Beijing funeral home uses 3D printing to reconstruct damaged faces
Technology allows quicker, more accurate restoration of disfigured features
A funeral home in Beijing has introduced three dimensional printing to cover any facial or head damage of the deceased.
The Babaoshan Funeral Home has resorted to 3D printing to reconstruct disfigured facial features or skulls of any deceased who suffered severe damage in accidents, the Beijing Youth Daily reported.
Family members only need provide a headshot of the deceased, the report said.
The technology makes it relatively easy for the funeral home to produce facial masks of the deceased. In the past, funeral directors or embalmers had to reconstruct damaged faces by hand using plasticine, plaster, wax or clay, which could take up to seven days to complete, a manager said.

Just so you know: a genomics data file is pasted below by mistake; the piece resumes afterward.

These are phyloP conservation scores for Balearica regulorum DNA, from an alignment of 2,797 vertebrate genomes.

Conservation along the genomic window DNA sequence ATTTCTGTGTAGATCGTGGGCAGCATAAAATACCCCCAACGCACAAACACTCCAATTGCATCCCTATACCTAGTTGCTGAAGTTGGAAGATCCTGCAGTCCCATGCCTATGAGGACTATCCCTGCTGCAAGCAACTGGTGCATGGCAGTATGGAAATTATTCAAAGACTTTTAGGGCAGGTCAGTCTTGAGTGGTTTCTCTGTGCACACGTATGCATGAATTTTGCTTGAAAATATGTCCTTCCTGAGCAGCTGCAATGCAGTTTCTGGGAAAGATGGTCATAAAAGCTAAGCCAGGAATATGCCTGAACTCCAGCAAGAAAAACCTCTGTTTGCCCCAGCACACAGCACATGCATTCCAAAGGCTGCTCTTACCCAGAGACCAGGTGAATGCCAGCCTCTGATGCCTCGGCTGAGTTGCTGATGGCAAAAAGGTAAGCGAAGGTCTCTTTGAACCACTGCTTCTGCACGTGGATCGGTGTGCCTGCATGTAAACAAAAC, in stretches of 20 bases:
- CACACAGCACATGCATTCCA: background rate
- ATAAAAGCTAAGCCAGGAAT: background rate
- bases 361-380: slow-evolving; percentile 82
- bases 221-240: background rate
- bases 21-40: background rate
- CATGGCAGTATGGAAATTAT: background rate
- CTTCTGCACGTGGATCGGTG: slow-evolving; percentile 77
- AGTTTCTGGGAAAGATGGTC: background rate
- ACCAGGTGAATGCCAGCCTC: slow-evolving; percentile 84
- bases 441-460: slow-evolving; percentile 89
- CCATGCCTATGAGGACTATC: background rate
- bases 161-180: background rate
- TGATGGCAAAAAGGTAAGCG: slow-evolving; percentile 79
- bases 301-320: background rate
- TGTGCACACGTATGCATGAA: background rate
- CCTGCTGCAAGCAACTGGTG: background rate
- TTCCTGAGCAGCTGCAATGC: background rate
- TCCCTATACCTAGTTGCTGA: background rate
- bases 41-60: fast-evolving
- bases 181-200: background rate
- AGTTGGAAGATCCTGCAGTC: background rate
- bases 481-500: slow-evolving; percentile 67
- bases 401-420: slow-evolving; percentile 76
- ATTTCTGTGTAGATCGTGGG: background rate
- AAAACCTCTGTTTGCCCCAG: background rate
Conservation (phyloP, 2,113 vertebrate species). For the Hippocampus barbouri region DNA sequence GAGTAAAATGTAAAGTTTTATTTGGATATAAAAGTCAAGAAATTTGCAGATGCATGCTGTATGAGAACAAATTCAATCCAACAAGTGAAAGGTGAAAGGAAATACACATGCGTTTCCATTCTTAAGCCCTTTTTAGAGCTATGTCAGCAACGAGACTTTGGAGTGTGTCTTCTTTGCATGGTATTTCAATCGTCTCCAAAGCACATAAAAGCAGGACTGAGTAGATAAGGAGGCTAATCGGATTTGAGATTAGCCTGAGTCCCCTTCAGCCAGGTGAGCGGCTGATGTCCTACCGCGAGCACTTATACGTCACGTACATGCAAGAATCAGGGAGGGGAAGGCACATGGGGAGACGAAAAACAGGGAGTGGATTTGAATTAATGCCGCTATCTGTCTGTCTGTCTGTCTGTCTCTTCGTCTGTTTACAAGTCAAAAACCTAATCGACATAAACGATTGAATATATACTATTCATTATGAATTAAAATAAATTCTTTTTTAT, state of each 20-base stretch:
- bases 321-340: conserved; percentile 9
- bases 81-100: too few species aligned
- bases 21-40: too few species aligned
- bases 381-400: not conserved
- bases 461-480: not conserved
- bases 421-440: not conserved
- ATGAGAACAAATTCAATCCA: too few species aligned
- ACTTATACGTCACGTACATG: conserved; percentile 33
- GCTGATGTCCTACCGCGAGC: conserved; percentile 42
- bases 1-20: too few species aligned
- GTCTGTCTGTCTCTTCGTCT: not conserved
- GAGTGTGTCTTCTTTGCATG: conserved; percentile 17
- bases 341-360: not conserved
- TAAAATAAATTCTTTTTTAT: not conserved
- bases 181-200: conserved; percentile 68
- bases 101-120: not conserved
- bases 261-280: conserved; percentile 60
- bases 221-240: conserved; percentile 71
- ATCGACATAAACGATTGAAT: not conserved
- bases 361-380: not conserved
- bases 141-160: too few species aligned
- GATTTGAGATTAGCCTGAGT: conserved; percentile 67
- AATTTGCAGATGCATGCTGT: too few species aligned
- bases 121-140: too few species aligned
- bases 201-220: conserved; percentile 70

With the 3D printing, it only takes 10 hours to produce a face mask, while partial repairs only take three hours, the report said.
The technology also enhances the accuracy of the restoration work. In the past, family members sometimes complained that the reconstructed face did not look like the deceased. With 3D printing, the facial mask looks much more similar, the manager said.